IceBike Shoes

I used to bicycle a lot; hence my web handle "SchreiberBike". Riding year-round in Illinois means learning how to ride in cold weather. I put this information up in a web site back in 2001. It was hosted on Tripod.com and they took it down without notice because of an error I made. Although I had some good feedback, I didn't put it back up.

Here's the information from 2001, with a few edits, pulled from the Internet Archive's WaybackMachine. I recovered most of the pictures from my PC.

Shoes for Cold Weather Cycling

How I Keep my Big Feet Warm

For me, keeping my feet warm has always been the hardest part of winter cycling. I've just made up a pair of shoes that have finally solved the problem for me. I've tried many suggestions from other ice bikers, but I haven't been able to do the most effective one: wearing extra layers of socks inside extra large loose fitting shoes.

When you normally wear size 13 shoes (48 Euro) it's hard to find cycling shoes that are large enough to allow for wearing extra layers of socks without constricting your feet. There are a couple brands available in up to size 50, but at prices over $150.00 US I couldn't justify them. (Doing things inexpensively is critical.) I settled on finding shoes and modifying them to use SPD cleats.

A logical spot for big shoes is the nearby University of Illinois football program. Almost all of the football players are big guys so I thought they might have some old shoes they could spare. I found that they were going to donate last year's shoes to Goodwill soon. I haunted Goodwill and was rewarded with a pair of size-15 high-top turf shoes for $8.00. The turf shoes have a rubber sole with dozens of quarter-inch nubs rather than metal cleats.

At this point I had two options for the shoes: clipless pedals or PowerGrips. I had done my winter riding with PowerGrips for years, but my rat trap pedals were shot and I'd have to get the extra-large size which were about $30.00 US; so I decided to go with off-brand SPD compatible pedals from Nashbar. The good news was that they were on sale for about $20.00. If price was no object I would have liked the SpeedPlay Frogs, but the cost was too high.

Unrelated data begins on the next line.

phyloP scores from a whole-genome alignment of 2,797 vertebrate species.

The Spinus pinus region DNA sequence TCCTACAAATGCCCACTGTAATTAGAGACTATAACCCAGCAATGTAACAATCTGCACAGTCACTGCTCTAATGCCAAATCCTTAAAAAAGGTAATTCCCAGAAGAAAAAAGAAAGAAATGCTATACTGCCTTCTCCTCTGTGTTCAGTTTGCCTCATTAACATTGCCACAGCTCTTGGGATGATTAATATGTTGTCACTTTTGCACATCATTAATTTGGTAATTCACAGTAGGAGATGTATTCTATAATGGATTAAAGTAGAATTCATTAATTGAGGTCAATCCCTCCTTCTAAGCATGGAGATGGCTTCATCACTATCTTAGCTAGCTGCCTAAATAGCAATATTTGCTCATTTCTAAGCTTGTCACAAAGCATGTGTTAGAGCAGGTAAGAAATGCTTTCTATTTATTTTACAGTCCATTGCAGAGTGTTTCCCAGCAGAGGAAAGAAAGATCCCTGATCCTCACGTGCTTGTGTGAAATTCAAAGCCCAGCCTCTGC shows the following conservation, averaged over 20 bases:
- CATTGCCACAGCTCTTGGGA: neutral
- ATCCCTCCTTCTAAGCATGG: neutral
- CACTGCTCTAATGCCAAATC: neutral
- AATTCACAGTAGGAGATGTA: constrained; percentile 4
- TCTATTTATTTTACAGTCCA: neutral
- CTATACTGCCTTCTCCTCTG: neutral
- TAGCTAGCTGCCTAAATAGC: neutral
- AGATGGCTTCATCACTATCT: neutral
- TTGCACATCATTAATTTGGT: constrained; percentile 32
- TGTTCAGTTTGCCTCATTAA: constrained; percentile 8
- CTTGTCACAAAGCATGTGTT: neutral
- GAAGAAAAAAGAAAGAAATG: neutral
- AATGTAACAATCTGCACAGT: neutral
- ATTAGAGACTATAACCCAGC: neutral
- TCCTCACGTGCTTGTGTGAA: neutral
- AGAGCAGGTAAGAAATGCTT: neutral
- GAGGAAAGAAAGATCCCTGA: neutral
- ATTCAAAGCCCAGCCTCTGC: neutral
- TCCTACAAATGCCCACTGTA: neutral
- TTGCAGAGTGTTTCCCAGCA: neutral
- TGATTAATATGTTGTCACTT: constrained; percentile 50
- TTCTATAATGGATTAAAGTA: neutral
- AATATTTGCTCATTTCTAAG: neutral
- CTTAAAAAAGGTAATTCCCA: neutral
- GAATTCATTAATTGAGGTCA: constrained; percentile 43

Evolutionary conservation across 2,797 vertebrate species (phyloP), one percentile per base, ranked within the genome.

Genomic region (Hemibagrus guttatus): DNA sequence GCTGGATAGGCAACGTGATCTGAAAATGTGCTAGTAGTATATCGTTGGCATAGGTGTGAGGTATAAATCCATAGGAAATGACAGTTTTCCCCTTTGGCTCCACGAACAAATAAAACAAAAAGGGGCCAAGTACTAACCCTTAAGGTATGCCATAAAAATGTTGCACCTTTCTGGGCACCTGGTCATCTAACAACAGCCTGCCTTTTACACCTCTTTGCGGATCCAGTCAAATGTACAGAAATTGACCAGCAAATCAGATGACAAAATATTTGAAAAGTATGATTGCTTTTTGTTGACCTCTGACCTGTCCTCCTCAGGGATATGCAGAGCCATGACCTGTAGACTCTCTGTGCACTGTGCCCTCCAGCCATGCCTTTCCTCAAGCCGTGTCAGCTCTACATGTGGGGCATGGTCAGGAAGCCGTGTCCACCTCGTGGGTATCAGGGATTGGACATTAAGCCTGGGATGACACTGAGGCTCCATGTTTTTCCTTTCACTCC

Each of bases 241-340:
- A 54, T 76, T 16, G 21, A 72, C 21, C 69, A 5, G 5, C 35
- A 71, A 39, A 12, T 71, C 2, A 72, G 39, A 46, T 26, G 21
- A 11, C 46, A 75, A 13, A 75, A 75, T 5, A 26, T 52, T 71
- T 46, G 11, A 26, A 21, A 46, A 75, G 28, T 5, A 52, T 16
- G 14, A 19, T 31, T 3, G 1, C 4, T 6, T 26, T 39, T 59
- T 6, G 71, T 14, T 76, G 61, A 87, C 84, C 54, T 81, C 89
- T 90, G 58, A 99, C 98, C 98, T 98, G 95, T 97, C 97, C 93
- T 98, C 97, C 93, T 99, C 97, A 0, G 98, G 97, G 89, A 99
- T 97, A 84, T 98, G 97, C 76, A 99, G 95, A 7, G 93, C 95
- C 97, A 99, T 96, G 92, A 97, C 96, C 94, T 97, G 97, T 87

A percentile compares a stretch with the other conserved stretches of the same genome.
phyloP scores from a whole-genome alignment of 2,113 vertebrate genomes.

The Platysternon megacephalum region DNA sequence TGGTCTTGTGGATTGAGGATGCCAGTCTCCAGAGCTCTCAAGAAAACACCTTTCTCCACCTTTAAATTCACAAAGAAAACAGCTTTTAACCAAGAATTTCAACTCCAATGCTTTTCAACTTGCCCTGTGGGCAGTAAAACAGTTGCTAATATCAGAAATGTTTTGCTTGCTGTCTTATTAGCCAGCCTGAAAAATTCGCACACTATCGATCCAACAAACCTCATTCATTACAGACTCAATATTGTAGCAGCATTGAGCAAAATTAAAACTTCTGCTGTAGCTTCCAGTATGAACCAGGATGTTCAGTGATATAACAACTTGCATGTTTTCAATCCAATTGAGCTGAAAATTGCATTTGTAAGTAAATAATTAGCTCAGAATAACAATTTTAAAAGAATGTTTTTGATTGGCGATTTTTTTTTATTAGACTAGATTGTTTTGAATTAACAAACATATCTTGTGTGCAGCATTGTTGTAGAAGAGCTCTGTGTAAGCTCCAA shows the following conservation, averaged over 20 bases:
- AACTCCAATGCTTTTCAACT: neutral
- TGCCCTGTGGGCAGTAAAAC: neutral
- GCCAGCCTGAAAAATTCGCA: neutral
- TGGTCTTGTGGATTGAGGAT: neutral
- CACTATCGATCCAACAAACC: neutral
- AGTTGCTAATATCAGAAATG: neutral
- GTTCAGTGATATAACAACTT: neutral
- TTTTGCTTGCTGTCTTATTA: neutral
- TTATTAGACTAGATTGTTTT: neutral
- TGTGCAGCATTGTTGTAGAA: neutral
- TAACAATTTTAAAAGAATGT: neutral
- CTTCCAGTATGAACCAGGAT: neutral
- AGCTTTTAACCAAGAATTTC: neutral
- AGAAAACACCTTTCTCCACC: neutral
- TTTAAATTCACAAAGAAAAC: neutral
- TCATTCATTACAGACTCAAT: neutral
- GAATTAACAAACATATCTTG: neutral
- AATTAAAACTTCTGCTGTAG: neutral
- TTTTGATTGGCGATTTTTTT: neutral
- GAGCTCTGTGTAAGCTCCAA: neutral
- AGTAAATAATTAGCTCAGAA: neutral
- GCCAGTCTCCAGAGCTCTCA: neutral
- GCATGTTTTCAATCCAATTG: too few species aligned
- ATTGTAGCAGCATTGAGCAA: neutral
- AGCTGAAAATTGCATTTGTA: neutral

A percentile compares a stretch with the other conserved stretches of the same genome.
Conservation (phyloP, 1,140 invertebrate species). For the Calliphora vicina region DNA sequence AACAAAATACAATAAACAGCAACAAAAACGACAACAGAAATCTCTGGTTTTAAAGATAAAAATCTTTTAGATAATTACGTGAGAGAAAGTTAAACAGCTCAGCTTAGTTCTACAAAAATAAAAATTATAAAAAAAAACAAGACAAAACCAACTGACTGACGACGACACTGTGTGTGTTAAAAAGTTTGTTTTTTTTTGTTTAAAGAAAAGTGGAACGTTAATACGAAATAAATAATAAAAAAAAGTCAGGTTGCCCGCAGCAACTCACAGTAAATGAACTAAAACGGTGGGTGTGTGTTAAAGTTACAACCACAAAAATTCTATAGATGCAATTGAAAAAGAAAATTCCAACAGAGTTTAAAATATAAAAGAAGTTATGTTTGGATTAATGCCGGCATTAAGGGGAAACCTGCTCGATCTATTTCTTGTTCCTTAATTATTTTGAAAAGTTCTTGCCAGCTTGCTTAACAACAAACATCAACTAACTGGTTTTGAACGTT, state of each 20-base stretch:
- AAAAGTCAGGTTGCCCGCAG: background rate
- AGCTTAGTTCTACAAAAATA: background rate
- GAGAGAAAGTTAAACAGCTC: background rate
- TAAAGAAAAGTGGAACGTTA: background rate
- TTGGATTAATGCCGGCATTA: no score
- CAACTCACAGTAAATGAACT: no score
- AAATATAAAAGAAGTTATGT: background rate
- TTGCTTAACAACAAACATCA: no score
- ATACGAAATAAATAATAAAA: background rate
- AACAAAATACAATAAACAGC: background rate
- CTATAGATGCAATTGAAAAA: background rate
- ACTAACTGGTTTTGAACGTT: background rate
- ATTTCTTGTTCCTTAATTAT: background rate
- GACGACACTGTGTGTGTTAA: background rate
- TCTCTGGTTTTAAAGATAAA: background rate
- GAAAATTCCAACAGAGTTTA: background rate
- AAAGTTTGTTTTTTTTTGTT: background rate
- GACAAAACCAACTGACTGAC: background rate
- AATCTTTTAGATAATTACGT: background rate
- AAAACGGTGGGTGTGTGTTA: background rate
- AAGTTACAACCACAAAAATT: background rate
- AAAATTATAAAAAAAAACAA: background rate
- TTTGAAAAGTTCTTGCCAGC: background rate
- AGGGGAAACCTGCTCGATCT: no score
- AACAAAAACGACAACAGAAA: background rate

Cleat location
I eyeballed the shoes next to my present shoes and used a marker to show where I thought the cleat should go on the new shoes. The standard mounting for SPDs have about 3/4 inch of front to back adjustment and 1/4 inch of side to side. I was glad I had that much adjustment available, because I found it difficult to estimate where the ball of my foot would fall in the over-size shoe and how much clearance I would need for the crank arm.

I didn't want to attach the SPD cleat directly to the shoe because the localized stress would likely destroy the sole of the shoe, and because I wanted to distribute the pressure of the cleat over more of my foot (diagram below). I visualized a metal plate that would be as large as possible, but no heavier than necessary, and not so large as to disturb the natural shape of the sole. The bottom of the shoe is not flat. I drew a shape on the sole of the shoe about three and three quarter inches by two inches and cut the nubs off of that area with a utility knife.

The next step was to make up a metal plate. An engineer could tell me more about the appropriate material to transfer the forces, but what I did was go to the hardware store and hold samples of metal in my hand until I found one that felt right. It was also terribly cheap. I used a steel cover plate for an electrical box. I bought two, but was able to make do with one. Cost 44 cents. Tracing the space on the shoe onto cardboard, I copied the shape onto the metal, cut it with a jigsaw, and shaped it with a file. The fore and aft position of the cleat is adjustable along 1/4 by 3/4-inch slots. I cut the slots in the metal by drilling holes then filing along the lines where the cleat would go.